The population of dogs in Europe has grown steadily over the last decade. Today there are an estimated 65.5 million dogs and 75.3 million cats in the European Union. Companion animals, especially dogs, provide significant psychological and physiological benefits to their owners and assist in creating social bridges in the community. In addition to their social benefits, dogs also support the pet food industry and the breeding and trade of dogs, both of which are significant economic sectors. According to data on pet ownership from the European Pet Food Federation (FEDIAF), 24% of households in the European Union own dogs. Germany leads in dog ownership with a total of 9.2 million dogs, followed by the United Kingdom, which has 9 million dogs. Other countries with most dog ownership include Poland, Italy, France, Spain, Romania, the Czech Republic, and Portugal.
Germany has the highest dog population in the EU. Dogs are considered an essential part of daily life and are treated with respect as any other member of the family. Consequently, there are few strays compared to other countries. Dogs also have liability insurance, which is also mandatory. It covers damage done by the dog, such as a neighbor’s garden, rental property, or any other property. Microchipping of dogs is also recommended, as it helps in the identification of a lost animal.
About a quarter of the households in the UK have at least one dog. It is, therefore, not surprising that there are over 20 pieces of legislation that relate to dog ownership. In total, the country has 9 million dogs, the second-highest population in the EU. The Pet Food Manufacturers’ Association has noticed an overall increase in dog ownership over the years that has been driven by ownership among families. The number of families with children owning a dog grew by 11% in 2017 to hit 2.3 million, representing a 230,000 increase in population. British pet owners are required by law to ensure their pet’s welfare needs are met, including proper housing, a suitable diet and environment, and protection from suffering, pain, injury, and diseases.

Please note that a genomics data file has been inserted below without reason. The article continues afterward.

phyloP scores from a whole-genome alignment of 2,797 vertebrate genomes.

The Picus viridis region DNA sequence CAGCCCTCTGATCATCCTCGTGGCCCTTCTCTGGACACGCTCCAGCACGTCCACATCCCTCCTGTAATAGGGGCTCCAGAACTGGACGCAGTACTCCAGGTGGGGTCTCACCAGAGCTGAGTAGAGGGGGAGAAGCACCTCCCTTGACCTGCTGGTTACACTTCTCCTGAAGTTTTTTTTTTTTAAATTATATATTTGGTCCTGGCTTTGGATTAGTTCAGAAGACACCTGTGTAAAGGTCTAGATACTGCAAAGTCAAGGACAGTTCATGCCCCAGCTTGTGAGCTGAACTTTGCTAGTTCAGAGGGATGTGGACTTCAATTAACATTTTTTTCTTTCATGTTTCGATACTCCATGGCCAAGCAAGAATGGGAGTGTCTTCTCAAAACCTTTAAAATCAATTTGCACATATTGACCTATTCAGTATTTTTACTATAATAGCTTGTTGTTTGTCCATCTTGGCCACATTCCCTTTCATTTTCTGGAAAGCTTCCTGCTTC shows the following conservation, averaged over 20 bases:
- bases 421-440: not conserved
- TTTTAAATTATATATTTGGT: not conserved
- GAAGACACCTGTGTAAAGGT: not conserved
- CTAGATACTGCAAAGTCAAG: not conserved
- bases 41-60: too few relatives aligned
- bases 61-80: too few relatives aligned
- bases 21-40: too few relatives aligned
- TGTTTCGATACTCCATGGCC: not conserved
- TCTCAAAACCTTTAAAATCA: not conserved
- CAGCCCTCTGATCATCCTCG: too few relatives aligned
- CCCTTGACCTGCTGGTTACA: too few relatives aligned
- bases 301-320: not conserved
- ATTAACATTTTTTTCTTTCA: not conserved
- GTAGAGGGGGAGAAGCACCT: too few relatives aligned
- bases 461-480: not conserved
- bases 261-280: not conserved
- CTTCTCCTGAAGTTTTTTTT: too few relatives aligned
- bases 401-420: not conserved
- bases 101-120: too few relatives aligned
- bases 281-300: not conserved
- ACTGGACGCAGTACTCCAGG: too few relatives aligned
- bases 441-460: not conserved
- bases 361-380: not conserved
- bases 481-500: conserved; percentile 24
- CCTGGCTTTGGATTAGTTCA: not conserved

Poland has an estimated 7.55 million dogs. There are strict regulations on the types of dogs that are not allowed into the country. Some of the banned breeds include the American Bulldog, American Pitbull Terrier, Moscow Guard dog, Akbash dogs, Rottweiler, Ca de Bou, Argentine Mastiff, Tosa Inu, Caucasian Shepherd dog, Perro de Presa Canario, and the Anatolian shepherd dog. Poland is described by most as a relatively dog-friendly country. However, for one to move to the country with a dog, they have to abide by specific pet import rules. For example, entering the country needs to have a microchip, an EU Health Certificate, a rabies vaccination certificate, an internal health certificate, and USDA endorsement on required documents.
Dogs are the most popular pets in Italy, with at least 55% of pet owners having at least one dog in their homes. The total dog population in the country is about 7 million. Despite loving companion dogs, Italy also has incidents of free-roaming dogs abandoned by owners who have lost interest. According to the public perceptions of Free-roaming companion animals such as cats and dogs in central Italy showed that residents were in favor of animal shelters to help tackle the problem and other measures that would ensure the animals’ welfare.
France has the fifth-highest dog population in the EU, with 6.95 million dogs. The country is one of the most dog-friendly nations on the continent and is also a popular destination for tourists traveling with their dogs. It is compulsory for dogs entering France from EU countries to have identification in the form of a microchip or a tattoo (made before 3 July 2011).